Kathy Dunn Hamrick
"Modern dance is important because, like all art forms, it's a direct reflection of the culture. We learn from it. There's no fixed vocabulary – we evolve and create our vocabulary every day." So says Kathy Dunn Hamrick, and for the 29 years she's called Austin home, she's been a model for the artist who approaches each project in a spirit of experimentation and reinvention. While she adheres to the abstract movements of modern dance (she studied with José Limón principal dancer Ruth Currier), Hamrick infuses her work with grace notes of humor and humanity that allow her big thoughts to feel personal, relatable. And they do evolve. As Chronicle Dance writer Jonelle Seitz observed, each work seems "more sophisticated, more human, more poignant, and more important than the last. Hamrick's dances show us how to be: how to approach, how to respond, how to accept challenges and joys." In addition to the work of her own company, founded in 1999, the choreographer shows us how to be in the Hamrick/Warren Dance school, which she co-founded and has run with artistic partner Kate Warren since 1991; the studio Cafe Dance, which she's run since 1996; and the Austin Dance Festival, which she founded in 2015.
Jeanne & Michael Klein
When Jeanne Johnson met Michael "Mickey" Klein, she finally found someone whose love for art was as big as hers. On their first date, they spent all night talking about art. As a couple, their mutual passion has grown into something grander and more visionary, and in the dozen-plus years they've lived in Austin, Jeanne and Mickey Klein have transformed the visual arts landscape here. Step inside the Blanton Museum of Art, and you'll see their impact on the scene in the form of Stacked Waters, the mass of blue tiles that fill the atrium. The Kleins commissioned it from artist Teresita Fernández. They've played a major role in the Blanton's acquisition of many works, such as Luis Jiménez's sculptures Progress II and Border Crossing, El Anatsui's Seepage, the Teresa Hubbard/Alexander Birchler film Giant, 28 contemporary art videos, and the new jewel in the Blanton crown, Ellsworth Kelly's Austin. Their generous support helped the Ransom Center gain the Ed Ruscha archives and Arthouse renovate its Downtown headquarters (now home to the Contemporary Austin). And they give their time as well as money, on the Blanton's National Leadership Board (Mickey and Jeanne), the Contemporary Austin board (Mickey), and the board of San Antonio's Artpace (Jeanne), as well as various boards at their alma mater, UT Austin, and the UT Elementary School, where Mickey volunteers in the classrooms. The Association of Fundraising Professionals of Greater Austin named them Outstanding Philanthropists of the Year in 2013, but the truth is, they're outstanding philanthropists every year.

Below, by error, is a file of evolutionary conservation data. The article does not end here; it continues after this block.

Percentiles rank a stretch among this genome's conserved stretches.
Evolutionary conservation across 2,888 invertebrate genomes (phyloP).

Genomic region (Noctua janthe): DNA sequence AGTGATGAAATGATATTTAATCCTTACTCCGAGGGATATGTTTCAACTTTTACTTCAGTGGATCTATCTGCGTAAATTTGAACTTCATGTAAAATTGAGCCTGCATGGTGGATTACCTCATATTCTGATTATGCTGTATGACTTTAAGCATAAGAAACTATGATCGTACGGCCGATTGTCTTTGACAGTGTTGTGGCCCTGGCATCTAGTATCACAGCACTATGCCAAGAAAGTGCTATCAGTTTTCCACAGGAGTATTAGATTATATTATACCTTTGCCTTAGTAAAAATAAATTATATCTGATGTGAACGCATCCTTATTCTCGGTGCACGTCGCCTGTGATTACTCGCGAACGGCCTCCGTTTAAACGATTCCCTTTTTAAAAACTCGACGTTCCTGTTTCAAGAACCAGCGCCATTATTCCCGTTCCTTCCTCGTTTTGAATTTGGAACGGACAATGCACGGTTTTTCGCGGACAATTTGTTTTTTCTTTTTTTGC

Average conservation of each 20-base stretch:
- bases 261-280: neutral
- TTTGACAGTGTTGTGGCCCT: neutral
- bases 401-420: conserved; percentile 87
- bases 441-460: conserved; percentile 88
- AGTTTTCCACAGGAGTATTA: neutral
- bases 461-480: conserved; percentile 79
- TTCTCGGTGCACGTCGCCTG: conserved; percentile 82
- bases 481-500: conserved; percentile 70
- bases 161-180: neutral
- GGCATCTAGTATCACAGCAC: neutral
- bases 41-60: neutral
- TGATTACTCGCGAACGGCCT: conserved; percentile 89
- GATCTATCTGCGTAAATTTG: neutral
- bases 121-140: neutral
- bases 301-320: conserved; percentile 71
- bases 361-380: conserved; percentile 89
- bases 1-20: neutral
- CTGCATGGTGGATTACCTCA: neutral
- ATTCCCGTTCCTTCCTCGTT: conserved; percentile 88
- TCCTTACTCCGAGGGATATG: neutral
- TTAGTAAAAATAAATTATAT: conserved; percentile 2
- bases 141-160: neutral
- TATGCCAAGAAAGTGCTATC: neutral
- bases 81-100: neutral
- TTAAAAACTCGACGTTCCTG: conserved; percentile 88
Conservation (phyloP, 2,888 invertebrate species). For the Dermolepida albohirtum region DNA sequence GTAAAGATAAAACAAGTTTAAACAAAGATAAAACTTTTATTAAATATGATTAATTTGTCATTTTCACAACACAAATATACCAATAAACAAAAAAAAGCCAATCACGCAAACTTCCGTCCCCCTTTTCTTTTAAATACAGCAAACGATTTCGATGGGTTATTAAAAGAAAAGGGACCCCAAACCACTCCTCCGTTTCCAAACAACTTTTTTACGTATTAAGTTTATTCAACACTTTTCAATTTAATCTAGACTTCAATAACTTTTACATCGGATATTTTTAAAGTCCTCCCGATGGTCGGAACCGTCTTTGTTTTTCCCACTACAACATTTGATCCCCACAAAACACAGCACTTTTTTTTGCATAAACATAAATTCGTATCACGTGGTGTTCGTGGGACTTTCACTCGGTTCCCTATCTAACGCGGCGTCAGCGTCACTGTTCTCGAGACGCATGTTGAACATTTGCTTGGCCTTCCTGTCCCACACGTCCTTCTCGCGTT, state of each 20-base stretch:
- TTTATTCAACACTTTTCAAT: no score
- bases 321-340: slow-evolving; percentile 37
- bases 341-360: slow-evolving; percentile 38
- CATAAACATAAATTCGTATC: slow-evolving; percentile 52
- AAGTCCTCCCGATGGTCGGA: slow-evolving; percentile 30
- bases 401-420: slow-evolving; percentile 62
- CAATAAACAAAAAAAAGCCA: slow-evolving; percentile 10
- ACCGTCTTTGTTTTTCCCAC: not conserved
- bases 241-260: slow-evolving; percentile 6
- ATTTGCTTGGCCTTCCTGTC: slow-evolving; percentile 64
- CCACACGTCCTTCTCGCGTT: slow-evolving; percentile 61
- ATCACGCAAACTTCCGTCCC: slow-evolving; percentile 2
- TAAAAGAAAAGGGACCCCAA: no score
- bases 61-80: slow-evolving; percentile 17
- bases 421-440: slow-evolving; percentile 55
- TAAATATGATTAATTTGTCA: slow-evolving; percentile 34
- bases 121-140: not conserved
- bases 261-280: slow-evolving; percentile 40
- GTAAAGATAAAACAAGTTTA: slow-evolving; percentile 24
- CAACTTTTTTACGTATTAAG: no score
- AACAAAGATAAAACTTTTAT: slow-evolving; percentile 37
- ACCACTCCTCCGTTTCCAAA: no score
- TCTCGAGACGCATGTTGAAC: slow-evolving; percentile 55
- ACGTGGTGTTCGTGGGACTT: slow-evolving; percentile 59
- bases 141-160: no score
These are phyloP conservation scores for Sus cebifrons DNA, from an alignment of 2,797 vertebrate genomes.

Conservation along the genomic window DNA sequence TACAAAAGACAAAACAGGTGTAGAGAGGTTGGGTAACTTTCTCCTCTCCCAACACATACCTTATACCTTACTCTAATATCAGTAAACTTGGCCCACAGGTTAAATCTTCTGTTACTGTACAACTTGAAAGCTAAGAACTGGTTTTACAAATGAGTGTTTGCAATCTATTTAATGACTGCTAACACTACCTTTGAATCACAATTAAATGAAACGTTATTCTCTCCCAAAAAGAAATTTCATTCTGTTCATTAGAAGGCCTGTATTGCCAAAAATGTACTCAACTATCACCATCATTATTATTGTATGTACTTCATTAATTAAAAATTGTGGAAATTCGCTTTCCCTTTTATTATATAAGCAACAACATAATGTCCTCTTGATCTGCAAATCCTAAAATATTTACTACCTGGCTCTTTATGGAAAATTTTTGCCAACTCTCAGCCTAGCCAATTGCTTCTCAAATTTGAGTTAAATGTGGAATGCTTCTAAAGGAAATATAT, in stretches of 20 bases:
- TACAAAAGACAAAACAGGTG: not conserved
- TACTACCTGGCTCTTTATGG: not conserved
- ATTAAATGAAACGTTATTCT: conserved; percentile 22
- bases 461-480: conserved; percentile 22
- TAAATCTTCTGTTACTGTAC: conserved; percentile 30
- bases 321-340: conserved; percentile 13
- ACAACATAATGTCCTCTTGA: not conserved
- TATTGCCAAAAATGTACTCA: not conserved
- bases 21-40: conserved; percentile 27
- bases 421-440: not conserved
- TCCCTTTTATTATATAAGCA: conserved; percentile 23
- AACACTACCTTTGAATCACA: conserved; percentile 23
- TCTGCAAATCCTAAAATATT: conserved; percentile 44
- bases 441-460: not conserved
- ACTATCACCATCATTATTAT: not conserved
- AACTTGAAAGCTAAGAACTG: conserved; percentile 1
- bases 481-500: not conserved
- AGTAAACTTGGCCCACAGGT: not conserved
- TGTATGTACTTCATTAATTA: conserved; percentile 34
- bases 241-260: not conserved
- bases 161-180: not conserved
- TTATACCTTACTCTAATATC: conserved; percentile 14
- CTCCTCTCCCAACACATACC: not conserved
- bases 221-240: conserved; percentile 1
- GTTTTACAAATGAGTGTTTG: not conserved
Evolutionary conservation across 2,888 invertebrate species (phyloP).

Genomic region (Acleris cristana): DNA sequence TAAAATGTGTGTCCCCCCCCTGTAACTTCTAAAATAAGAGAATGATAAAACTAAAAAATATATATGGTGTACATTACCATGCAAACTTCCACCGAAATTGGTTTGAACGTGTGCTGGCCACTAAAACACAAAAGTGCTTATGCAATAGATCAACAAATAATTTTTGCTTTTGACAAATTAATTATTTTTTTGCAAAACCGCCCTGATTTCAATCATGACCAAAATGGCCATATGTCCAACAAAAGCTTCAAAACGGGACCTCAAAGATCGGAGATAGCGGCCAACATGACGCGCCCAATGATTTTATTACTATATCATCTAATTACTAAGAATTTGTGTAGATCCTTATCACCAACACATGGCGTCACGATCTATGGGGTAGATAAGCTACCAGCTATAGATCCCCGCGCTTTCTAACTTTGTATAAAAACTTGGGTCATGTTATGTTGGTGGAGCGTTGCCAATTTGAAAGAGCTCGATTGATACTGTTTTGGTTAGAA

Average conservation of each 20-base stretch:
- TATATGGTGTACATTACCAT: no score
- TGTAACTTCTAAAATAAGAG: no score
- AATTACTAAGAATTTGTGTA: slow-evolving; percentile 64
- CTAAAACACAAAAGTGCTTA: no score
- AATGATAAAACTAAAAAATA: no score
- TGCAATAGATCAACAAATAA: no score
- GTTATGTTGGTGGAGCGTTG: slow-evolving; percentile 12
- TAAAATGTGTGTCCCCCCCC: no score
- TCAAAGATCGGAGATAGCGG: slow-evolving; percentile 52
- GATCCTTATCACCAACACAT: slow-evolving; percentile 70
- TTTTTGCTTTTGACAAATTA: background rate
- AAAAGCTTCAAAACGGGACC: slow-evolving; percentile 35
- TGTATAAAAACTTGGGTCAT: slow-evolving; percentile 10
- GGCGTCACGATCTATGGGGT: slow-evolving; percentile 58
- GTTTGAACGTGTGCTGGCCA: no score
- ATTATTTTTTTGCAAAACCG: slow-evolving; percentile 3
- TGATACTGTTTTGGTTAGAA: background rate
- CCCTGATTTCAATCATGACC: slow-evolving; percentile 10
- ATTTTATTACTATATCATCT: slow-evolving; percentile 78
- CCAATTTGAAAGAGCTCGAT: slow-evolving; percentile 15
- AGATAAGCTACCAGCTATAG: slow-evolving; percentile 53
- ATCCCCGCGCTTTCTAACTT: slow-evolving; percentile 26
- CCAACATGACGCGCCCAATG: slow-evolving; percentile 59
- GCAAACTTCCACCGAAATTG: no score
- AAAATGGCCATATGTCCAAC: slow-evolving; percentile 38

The key to Anuradha Naimpally's artistic mission lies in the name of the company she launched 29 years ago, Austin Dance India – two different places linked by dance. The dance is Bharata Natyam, a form of Indian classical dance that Naimpally has been studying since she was a 13-year-old in Thunder Bay, Ontario. In 1989, after being awarded the Jacqueline LeMieux Prize by the Canada Council, she moved to the heart of Texas, where there was little Indian culture to be had. But it didn't stop Naimpally from quickly establishing herself as a valued performer and educator. Her appearances as a soloist led to collaborations with Austin groups such as Tapestry Dance, Cowboys and Indians, and Blue Lapis Light. And from teaching a few kids in her garage, Austin Dance India grew into an organization that's now taught Indian dance to hundreds of area youth; has produced its own concerts, often with international guest artists; and promotes social justice causes such as girls' empowerment – the 2016 production Girl Power! featured 54 performers, including Austin Dance India's student ensemble, a girls' choir, and professional musicians. Naimpally's dedication lets Bharata Natyam call Austin home.